Additionally, I know a lot of professionals who use back button focusing. I personally don’t use back button focusing as I’ve never felt the need for it, but I know many love it and feel that it really helps them achieve sharp images. You can google more info about it, if you’d like.

Helpful Hint #2: If the Eyes Are Sharp, Everything Looks Sharp
This is the most basic tip for achieving a seemingly sharp image. People look at the eyes of the subject in a photo first; it’s a natural human instinct. Therefore, if the eyes of the photo are sharp, the rest of the photo will be deemed technically sharp. If the eyes aren’t in focus, the photo will usually be considered technically out-of-focus. When shooting, getting properly focused eyes are my #1 priority.
But how to do this?
Well, for a portrait, I place the focal point (see hint #1 above) between the person‘s eyes. That way, the eyes, lips and usually nose will be in focus. I also do some selective sharpening in Photoshop to enhance an already adequately sharp image.

Helpful Hint #3: Use Selective Sharpening in Photoshop

After working to get focus right in camera, there are a few things you can do in Photoshop to enhance an already adequately sharp image. From the start, however, please note that really nothing can make a blurry photo look well-focused. Photoshop can “fix” a lot of problems, but poor focus is not one of them.
If you shoot RAW, your image will not have any in-camera sharpening applied to it. Additionally, I suggest keeping in-camera jpeg sharpening parameters low. I prefer to apply digital sharpening myself in Photoshop and not artificially in camera. Generally, when bringing a RAW photo into PS, I will apply a little sharpening to it in Adobe Camera RAW or Lightroom (like sharpening of 25). Such sharpening at this stage acts as a “defog” or a gentle cleansing of the lines, removing some of the fogginess that is inherent in digital images. From there, I will edit the photo in Photoshop, applying a boost to contrast among other things. The contrast boost further helps to separate visual elements and also enhances sharpness.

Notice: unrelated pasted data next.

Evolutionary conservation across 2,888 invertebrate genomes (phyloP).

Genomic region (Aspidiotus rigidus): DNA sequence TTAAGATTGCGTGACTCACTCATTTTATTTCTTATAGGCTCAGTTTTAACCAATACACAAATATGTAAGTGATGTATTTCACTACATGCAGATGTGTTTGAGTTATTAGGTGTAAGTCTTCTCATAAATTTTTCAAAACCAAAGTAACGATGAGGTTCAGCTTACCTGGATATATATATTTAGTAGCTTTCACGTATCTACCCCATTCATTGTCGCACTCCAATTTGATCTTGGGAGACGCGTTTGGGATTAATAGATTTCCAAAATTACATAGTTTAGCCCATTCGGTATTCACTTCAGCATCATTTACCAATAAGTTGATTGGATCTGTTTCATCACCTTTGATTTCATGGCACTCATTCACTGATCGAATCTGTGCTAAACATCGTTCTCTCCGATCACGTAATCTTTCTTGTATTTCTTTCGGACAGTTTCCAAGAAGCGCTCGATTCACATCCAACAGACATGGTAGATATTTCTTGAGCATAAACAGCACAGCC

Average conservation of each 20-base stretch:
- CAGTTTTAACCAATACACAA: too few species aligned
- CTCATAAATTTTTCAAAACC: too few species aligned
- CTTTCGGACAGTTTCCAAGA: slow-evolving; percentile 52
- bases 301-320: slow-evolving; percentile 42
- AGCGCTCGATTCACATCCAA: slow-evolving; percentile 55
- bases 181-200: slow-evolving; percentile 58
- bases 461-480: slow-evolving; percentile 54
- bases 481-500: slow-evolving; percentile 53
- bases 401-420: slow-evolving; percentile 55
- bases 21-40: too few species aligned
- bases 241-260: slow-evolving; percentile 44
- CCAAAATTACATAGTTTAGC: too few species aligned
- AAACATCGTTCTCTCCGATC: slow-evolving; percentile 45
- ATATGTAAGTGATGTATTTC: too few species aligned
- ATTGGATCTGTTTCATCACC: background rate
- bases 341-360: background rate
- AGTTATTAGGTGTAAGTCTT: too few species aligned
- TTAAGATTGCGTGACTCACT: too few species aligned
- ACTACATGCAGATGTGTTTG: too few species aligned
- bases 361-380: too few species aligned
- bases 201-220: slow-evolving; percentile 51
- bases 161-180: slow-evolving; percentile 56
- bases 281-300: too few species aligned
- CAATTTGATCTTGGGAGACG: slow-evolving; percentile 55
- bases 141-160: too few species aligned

How to Achieve Sharp Photos: Part 1

So I thought that I would add more to my collection of informative posts about photography techniques. One of the questions I get more often then just about any other is how I achieve such sharpness in my photos. So here is my rundown about how to achieve sharp photos on a regular, consistent basis.

First of there are many factors that affect the clarity and focus of an image. If you find that you’re having consistent problems with focus and/or blurriness, you need to troubleshoot and try to narrow down what the problem might be.

Problem #1: Inadequate Metering for the Situation

For those who are just starting out, many times poor focus is the result of an inappropriate aperture/shutter speed for your situation. Generally, in order to get consistently sharp shots, you need to have a shutter speed of at least 1/100. And that’s for someone who has a steady hand shooting. If you’re a shaky shooter, then 1/200 should be your lowest shutter speed. Low shutter speeds result in camera shake and/or subject movement affecting your focus. The best camera and lens in the world can’t compensate for poor metering. Also, be sure you completely understand aperture and depth of field. You can have a nice high shutter speed, but if you’re shooting a group of 8 people at f2.8, chances are your focus won’t be what you want it to be. Even shooting with your camera on automatic won’t get these parameters right for each situation. Most cameras aren’t too smart when it comes to figuring out metering on their own. You need to be able to understand the situation you’re photographing and meter it appropriately.

Problem #2: Problematic Lens and/or Camera

So, you’ve mastered problem #1. You’re shooting a somewhat adult person (who holds still) at f5.6 and 1/500 shutter and you still can’t seem to get a sharp shot. Well, before deciding that you stink as a photographer, you need to evaluate your equipment. There is a HUGE variance in the making of cameras and lenses. Not all are as sharp as they should be. Whenever I get a new lens or camera, I put it through the paces to make sure that it’s sharp. And I’ve had to send a good number of my new purchases back, trying to get a sharp copy. If you think the problem might be your camera, put it on a tripod and try a good number of lenses on it. If you can’t get a sharp shot out of any of them, chances are it’s the camera. If you think the problem might be a lens, then try borrowing someone else’s camera to do some comparison testing, or even better, see if you can rent the same lens and compare the rental against your own.